Analysis and quantification of the South African red meat value chain
Spies, David Cornelius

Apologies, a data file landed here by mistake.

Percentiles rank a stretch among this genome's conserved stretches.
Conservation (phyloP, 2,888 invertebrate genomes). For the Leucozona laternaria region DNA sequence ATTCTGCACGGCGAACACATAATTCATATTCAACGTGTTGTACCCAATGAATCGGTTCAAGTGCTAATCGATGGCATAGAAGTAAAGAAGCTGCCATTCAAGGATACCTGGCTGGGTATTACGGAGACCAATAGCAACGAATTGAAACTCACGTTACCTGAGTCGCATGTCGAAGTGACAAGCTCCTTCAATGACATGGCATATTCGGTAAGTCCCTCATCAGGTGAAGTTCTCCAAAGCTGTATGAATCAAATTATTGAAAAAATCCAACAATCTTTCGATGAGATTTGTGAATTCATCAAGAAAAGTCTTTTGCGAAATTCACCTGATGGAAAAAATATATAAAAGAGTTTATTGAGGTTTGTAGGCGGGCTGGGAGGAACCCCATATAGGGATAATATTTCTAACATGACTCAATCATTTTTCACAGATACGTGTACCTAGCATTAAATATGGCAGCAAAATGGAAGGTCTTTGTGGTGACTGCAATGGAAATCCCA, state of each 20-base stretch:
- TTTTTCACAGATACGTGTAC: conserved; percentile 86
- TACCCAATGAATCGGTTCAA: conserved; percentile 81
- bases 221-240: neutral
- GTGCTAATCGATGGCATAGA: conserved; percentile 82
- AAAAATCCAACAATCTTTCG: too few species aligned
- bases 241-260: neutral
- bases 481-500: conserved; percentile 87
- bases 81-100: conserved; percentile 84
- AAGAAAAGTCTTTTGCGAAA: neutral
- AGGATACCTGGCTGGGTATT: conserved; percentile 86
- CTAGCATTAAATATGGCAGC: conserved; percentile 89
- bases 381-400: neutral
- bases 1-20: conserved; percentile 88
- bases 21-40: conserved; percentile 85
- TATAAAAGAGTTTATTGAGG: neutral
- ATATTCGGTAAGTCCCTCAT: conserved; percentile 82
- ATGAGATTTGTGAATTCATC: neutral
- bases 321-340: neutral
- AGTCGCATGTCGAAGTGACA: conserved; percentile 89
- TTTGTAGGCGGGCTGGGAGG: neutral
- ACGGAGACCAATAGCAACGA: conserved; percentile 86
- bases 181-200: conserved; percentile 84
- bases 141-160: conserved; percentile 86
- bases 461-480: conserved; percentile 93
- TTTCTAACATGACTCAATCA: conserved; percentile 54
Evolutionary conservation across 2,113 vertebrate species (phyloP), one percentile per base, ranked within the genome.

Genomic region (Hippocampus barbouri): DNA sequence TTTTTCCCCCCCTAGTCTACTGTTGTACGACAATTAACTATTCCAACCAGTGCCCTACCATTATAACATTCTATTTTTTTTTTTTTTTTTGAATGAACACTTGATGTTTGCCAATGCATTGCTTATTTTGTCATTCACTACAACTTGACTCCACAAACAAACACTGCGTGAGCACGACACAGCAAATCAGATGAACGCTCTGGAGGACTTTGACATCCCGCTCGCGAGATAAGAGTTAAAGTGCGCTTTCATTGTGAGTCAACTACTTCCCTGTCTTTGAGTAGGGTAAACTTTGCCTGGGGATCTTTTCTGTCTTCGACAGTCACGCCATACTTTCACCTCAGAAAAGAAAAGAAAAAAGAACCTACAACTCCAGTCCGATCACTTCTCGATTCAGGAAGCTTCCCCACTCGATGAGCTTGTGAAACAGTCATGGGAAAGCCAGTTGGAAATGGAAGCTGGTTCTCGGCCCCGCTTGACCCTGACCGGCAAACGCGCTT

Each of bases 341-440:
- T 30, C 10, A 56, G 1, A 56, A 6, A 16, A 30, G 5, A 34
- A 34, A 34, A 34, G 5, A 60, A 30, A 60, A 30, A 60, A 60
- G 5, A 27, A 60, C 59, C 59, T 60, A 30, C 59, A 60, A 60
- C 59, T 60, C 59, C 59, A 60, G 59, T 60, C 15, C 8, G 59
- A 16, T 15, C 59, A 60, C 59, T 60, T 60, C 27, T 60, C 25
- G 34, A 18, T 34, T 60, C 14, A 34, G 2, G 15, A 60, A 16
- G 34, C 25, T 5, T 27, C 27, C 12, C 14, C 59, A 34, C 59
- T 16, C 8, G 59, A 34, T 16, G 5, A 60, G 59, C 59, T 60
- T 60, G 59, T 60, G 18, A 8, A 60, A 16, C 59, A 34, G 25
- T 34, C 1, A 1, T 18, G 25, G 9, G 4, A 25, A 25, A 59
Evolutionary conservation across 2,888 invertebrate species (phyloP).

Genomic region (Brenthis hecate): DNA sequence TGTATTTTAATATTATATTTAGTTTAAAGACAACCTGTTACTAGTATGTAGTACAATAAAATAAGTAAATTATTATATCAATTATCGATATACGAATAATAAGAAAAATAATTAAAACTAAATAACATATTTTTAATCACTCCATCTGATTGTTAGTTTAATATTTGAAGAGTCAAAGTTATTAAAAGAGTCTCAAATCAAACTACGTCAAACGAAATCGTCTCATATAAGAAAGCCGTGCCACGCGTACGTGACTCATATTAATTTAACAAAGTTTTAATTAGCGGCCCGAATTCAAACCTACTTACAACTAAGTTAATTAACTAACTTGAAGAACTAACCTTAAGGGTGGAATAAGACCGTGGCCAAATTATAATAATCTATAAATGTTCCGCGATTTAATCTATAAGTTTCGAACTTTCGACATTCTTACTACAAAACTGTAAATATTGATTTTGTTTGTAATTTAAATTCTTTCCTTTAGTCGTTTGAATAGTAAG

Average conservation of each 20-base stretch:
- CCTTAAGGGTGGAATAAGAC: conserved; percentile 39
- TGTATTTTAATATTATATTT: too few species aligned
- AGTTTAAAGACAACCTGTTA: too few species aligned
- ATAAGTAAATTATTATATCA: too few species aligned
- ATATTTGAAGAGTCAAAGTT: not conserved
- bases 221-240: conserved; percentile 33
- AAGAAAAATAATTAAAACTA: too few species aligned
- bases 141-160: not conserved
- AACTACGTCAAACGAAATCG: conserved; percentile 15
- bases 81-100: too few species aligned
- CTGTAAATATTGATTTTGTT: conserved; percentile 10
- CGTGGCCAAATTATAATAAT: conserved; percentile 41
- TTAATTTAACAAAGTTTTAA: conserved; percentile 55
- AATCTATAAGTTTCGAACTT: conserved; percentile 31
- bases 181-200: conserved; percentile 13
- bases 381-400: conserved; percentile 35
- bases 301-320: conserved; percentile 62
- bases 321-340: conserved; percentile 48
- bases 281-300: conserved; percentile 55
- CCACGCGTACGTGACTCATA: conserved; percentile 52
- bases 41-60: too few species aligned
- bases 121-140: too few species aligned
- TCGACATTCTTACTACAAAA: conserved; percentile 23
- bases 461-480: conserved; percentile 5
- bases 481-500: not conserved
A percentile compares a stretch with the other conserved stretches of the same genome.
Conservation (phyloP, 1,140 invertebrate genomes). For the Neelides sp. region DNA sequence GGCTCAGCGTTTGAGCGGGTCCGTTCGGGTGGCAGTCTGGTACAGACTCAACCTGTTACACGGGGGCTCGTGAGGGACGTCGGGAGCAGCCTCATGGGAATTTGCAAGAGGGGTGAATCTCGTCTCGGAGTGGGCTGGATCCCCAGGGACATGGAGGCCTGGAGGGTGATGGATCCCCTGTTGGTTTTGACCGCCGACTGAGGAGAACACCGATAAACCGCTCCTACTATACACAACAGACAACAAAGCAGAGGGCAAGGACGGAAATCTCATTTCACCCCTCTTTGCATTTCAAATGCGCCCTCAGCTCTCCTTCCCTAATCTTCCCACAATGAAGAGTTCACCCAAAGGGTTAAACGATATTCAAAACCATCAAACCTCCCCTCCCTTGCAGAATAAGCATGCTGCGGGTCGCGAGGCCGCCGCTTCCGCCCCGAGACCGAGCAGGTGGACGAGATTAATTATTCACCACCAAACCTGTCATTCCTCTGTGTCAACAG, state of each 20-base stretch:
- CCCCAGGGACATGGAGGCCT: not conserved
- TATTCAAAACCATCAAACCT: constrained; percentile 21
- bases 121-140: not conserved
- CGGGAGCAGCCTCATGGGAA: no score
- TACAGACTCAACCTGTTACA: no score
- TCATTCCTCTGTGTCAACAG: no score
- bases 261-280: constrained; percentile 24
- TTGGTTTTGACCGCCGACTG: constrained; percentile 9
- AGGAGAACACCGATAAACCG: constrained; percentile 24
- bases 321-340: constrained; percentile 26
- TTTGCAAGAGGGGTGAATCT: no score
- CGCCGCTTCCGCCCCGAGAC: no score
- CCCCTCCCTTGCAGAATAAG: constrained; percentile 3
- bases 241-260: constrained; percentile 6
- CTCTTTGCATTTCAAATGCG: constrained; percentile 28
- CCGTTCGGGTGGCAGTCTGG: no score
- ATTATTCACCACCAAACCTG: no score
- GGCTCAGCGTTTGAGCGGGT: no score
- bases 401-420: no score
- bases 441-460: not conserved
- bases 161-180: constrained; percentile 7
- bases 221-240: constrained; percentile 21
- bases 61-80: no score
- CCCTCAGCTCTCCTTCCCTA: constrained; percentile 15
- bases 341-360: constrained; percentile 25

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Given the natural resource base of South Africa, livestock production is one of the most important farming practices in the country. Of the approximately 80 % of the land surface being utilised for agriculture, almost 70 % is mainly suitable for raising livestock. The South African red meat sector contributed 14.8 % to the total gross value of agricultural production during the 2008/2009 season with cattle being the main contributor at 10.1 % while sheep contributed 2.5 % during the same period (DAFF 2010). The long-term average contribution of the red meat industry to the total gross value of agriculture production (from 1996/1997 to 2008/2009) accounted for 13.2 % and that of beef 9.4 % and sheep 2.4 % during the same period (DAFF 2010). The South African primary red meat sub-sector is unique due to the dualistic nature of the country’s agricultural situation. There is a clear distinction between the commercial (formal) sector of the industry and the non-commercial (informal) sector. Within the ambit of the above the South African red meat sector also has to compete at a global level. For the South African red meat industry to be on par and potentially become a leader (at least in the Southern African region) it is necessary to understand the red meat value chain in detail in a holistic manner to (i) guide decision making in the public and private sector domains, (ii) identify challenges that the industry faces that impedes on its efficient functioning and (iii) create a foundation for the better understanding of the dynamic forces within the industry to allow stakeholders to internalise it in order for them to position themselves so that they can increase their performance at each segment of the industry to the benefit of the entire industry. Merely providing a descriptive profile of a particular industry is not sufficient any more within a deregulated and liberalised environment. In order to make any normative judgments regarding the performance of an industry, an in depth value chain analysis is needed. This is what this study is set out to achieve for the large (cattle/beef) and small stock (sheep/mutton-lamb) subsectors. The broader industry was investigated through interviews with different stakeholders in the red meat value chain. The analysis on the value chain in general shows that the South African cattle and sheep industries have been growing in nominal terms when considering their contribution towards the total gross value of agricultural production. However, the percentage contribution towards total gross value of agricultural production in South Africa of these two sectors has remained relatively constant during the short term (cattle at 10 % and sheep at 2 %). Critical variables that affect the performance in the feedlot industry are weaner and feed prices, as well as the price they receive in the market. The performance at primary processor level is directly linked to the price of offal, which is highly variable on a geographical level as well as seasonal. The performance of the retail sector is highly dependent on their ability to cater for specific consumers in specific geographical areas, while seasonal demand also determines purchasing and pricing patterns. This variability in prices as well as the transmission thereof through the red meat value chain is a big concern in the industry. Price transmission was therefore investigated using time series data on primary producer- and derived retailer prices data from September 1999 to December 2008. The following methodological approaches were applied, namely the Engle and Granger cointegration test as well as threshold autoregressive models. The Granger causality test was applied to analyse causality. Asymmetry in price transmission (APT) was found in both the beef and lamb value chains, indicating inefficiencies within the chain. Causality in the case of beef ran both ways i.e. from producer level to retail level and vice versa depending on supply conditions while in the case of lamb a change in price at producer level “causes” changes at retail level. APT is not uncommon, especially in agricultural markets and a number of reasons can cause APT in a value chain, however, in the case of the South African red meat industry a few contributors to APT was identified namely; asymmetry in information flow, menu cost and inventory cost. The red meat value chain in the Free State province was investigated by using a value chain methodology that was derived from different approaches to value chain analysis. Primary data was captured by means of personal interviews. A total of 143 commercial producers were surveyed (i.e. 19 % of the total of 745 producers that made up the original producer database used). The analysis revealed the following important aspects, namely (i) 60 % of total income generated by commercial farmers is from livestock activities, (ii) productivity is high in the commercial sector with calving- and lambing percentages averaging 80 % and 93 % for the cattle and sheep sub-sectors respectively, while the smallholder sector only averaged 30 % and 13 % for cattle and sheep respectively, (iii) older animals within the commercial beef sub-sector are mainly marketed to primary processors while younger animals are marketed to the feedlot industry while the majority of animals in the sheep sub-sector are marketed to the primary processing industry, (iv) market access in the smallholder sector is still limited to regional auctions, the informal market and to lesser extent direct sales to abattoirs, and (v) the main constraining factors in the smallholder sector is the lack of proper infrastructure which makes managing practices difficult. One major concern within the industry is animal losses, i.e. 44 % of sheep losses in the FS was due to predation. The processor industry in the FS province is highly integrated, especially in terms of primary processors/abattoirs and butcheries. Abattoirs are an important marketing alternative, especially in the rural parts of the FS province. All the role-players in the FS cattle and sheep value chains identified the variability in live animal/meat prices as their main constraint. Increasing the productivity of the producers in the smallholder sector should be a major industry objective. This objective should start with the improvement of infrastructure, education of extension officers and simplified and easier access to credit. Given the methodology developed, and the results of the study, it is strongly suggested that the methodology be applied to the value chains of the remaining red meat producing regions in South Africa. This will provide a benchmarking platform for the red meat value chain in the country. This methodology should also be re-applied regularly (every 2 to 3 years) to keep the information up to date and to provide the means by which the industry can measure change in the industry. This will be critical from a private and public sector point of view.